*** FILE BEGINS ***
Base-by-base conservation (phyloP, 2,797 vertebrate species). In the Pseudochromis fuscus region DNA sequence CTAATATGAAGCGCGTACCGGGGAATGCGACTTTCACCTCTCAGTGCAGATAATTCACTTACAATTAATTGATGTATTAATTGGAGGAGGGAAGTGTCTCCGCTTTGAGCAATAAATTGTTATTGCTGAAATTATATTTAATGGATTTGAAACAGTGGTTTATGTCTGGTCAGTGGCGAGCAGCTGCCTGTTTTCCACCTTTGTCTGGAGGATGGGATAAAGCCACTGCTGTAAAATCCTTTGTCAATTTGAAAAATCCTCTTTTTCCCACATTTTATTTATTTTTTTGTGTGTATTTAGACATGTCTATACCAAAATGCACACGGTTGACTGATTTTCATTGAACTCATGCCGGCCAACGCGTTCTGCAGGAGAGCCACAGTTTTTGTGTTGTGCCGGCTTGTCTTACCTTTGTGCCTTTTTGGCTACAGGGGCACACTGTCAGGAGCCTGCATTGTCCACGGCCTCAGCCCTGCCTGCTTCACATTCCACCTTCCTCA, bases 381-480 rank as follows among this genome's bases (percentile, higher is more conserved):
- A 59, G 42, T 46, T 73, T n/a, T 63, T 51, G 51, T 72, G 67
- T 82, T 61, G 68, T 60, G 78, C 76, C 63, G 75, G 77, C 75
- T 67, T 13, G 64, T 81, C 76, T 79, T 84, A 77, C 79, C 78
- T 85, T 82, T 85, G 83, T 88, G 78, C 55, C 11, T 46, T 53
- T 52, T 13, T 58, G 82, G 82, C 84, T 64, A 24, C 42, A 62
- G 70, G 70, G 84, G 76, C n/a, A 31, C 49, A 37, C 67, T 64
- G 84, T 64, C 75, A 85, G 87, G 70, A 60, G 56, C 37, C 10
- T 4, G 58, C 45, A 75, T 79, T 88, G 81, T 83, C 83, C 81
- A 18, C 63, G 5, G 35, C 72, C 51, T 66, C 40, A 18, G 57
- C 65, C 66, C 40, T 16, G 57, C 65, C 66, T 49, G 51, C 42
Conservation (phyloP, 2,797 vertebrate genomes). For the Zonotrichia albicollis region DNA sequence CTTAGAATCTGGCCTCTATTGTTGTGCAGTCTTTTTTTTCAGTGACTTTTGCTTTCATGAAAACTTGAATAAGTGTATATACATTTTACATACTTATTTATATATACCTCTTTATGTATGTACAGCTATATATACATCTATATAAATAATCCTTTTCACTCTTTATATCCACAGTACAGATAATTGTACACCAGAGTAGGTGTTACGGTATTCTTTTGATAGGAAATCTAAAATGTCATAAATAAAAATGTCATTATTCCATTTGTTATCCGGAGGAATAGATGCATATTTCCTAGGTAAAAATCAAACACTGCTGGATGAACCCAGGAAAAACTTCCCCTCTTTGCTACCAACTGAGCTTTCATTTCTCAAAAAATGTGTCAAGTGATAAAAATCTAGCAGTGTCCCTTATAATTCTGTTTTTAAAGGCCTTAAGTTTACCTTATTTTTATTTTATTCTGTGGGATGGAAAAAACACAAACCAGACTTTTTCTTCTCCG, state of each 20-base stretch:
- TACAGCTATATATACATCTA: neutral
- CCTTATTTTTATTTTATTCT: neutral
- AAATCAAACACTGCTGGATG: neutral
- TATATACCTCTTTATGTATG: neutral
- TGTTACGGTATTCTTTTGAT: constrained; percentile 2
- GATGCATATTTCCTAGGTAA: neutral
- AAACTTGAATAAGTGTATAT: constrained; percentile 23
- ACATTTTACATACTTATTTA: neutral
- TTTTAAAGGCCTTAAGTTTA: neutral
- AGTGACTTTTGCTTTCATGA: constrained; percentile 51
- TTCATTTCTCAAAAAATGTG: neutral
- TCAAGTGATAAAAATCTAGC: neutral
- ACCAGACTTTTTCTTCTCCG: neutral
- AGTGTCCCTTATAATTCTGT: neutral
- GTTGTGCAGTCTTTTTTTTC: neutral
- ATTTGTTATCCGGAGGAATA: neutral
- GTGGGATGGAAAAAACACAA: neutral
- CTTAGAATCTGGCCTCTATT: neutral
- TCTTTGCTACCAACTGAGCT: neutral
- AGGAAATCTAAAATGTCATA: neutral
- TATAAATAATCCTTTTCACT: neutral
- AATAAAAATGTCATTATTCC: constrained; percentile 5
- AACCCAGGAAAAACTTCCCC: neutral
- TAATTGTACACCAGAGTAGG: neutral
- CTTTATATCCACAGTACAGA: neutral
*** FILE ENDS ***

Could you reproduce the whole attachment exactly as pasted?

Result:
Base-by-base conservation (phyloP, 2,797 vertebrate species). In the Pseudochromis fuscus region DNA sequence CTAATATGAAGCGCGTACCGGGGAATGCGACTTTCACCTCTCAGTGCAGATAATTCACTTACAATTAATTGATGTATTAATTGGAGGAGGGAAGTGTCTCCGCTTTGAGCAATAAATTGTTATTGCTGAAATTATATTTAATGGATTTGAAACAGTGGTTTATGTCTGGTCAGTGGCGAGCAGCTGCCTGTTTTCCACCTTTGTCTGGAGGATGGGATAAAGCCACTGCTGTAAAATCCTTTGTCAATTTGAAAAATCCTCTTTTTCCCACATTTTATTTATTTTTTTGTGTGTATTTAGACATGTCTATACCAAAATGCACACGGTTGACTGATTTTCATTGAACTCATGCCGGCCAACGCGTTCTGCAGGAGAGCCACAGTTTTTGTGTTGTGCCGGCTTGTCTTACCTTTGTGCCTTTTTGGCTACAGGGGCACACTGTCAGGAGCCTGCATTGTCCACGGCCTCAGCCCTGCCTGCTTCACATTCCACCTTCCTCA, bases 381-480 rank as follows among this genome's bases (percentile, higher is more conserved):
- A 59, G 42, T 46, T 73, T n/a, T 63, T 51, G 51, T 72, G 67
- T 82, T 61, G 68, T 60, G 78, C 76, C 63, G 75, G 77, C 75
- T 67, T 13, G 64, T 81, C 76, T 79, T 84, A 77, C 79, C 78
- T 85, T 82, T 85, G 83, T 88, G 78, C 55, C 11, T 46, T 53
- T 52, T 13, T 58, G 82, G 82, C 84, T 64, A 24, C 42, A 62
- G 70, G 70, G 84, G 76, C n/a, A 31, C 49, A 37, C 67, T 64
- G 84, T 64, C 75, A 85, G 87, G 70, A 60, G 56, C 37, C 10
- T 4, G 58, C 45, A 75, T 79, T 88, G 81, T 83, C 83, C 81
- A 18, C 63, G 5, G 35, C 72, C 51, T 66, C 40, A 18, G 57
- C 65, C 66, C 40, T 16, G 57, C 65, C 66, T 49, G 51, C 42
Conservation (phyloP, 2,797 vertebrate genomes). For the Zonotrichia albicollis region DNA sequence CTTAGAATCTGGCCTCTATTGTTGTGCAGTCTTTTTTTTCAGTGACTTTTGCTTTCATGAAAACTTGAATAAGTGTATATACATTTTACATACTTATTTATATATACCTCTTTATGTATGTACAGCTATATATACATCTATATAAATAATCCTTTTCACTCTTTATATCCACAGTACAGATAATTGTACACCAGAGTAGGTGTTACGGTATTCTTTTGATAGGAAATCTAAAATGTCATAAATAAAAATGTCATTATTCCATTTGTTATCCGGAGGAATAGATGCATATTTCCTAGGTAAAAATCAAACACTGCTGGATGAACCCAGGAAAAACTTCCCCTCTTTGCTACCAACTGAGCTTTCATTTCTCAAAAAATGTGTCAAGTGATAAAAATCTAGCAGTGTCCCTTATAATTCTGTTTTTAAAGGCCTTAAGTTTACCTTATTTTTATTTTATTCTGTGGGATGGAAAAAACACAAACCAGACTTTTTCTTCTCCG, state of each 20-base stretch:
- TACAGCTATATATACATCTA: neutral
- CCTTATTTTTATTTTATTCT: neutral
- AAATCAAACACTGCTGGATG: neutral
- TATATACCTCTTTATGTATG: neutral
- TGTTACGGTATTCTTTTGAT: constrained; percentile 2
- GATGCATATTTCCTAGGTAA: neutral
- AAACTTGAATAAGTGTATAT: constrained; percentile 23
- ACATTTTACATACTTATTTA: neutral
- TTTTAAAGGCCTTAAGTTTA: neutral
- AGTGACTTTTGCTTTCATGA: constrained; percentile 51
- TTCATTTCTCAAAAAATGTG: neutral
- TCAAGTGATAAAAATCTAGC: neutral
- ACCAGACTTTTTCTTCTCCG: neutral
- AGTGTCCCTTATAATTCTGT: neutral
- GTTGTGCAGTCTTTTTTTTC: neutral
- ATTTGTTATCCGGAGGAATA: neutral
- GTGGGATGGAAAAAACACAA: neutral
- CTTAGAATCTGGCCTCTATT: neutral
- TCTTTGCTACCAACTGAGCT: neutral
- AGGAAATCTAAAATGTCATA: neutral
- TATAAATAATCCTTTTCACT: neutral
- AATAAAAATGTCATTATTCC: constrained; percentile 5
- AACCCAGGAAAAACTTCCCC: neutral
- TAATTGTACACCAGAGTAGG: neutral
- CTTTATATCCACAGTACAGA: neutral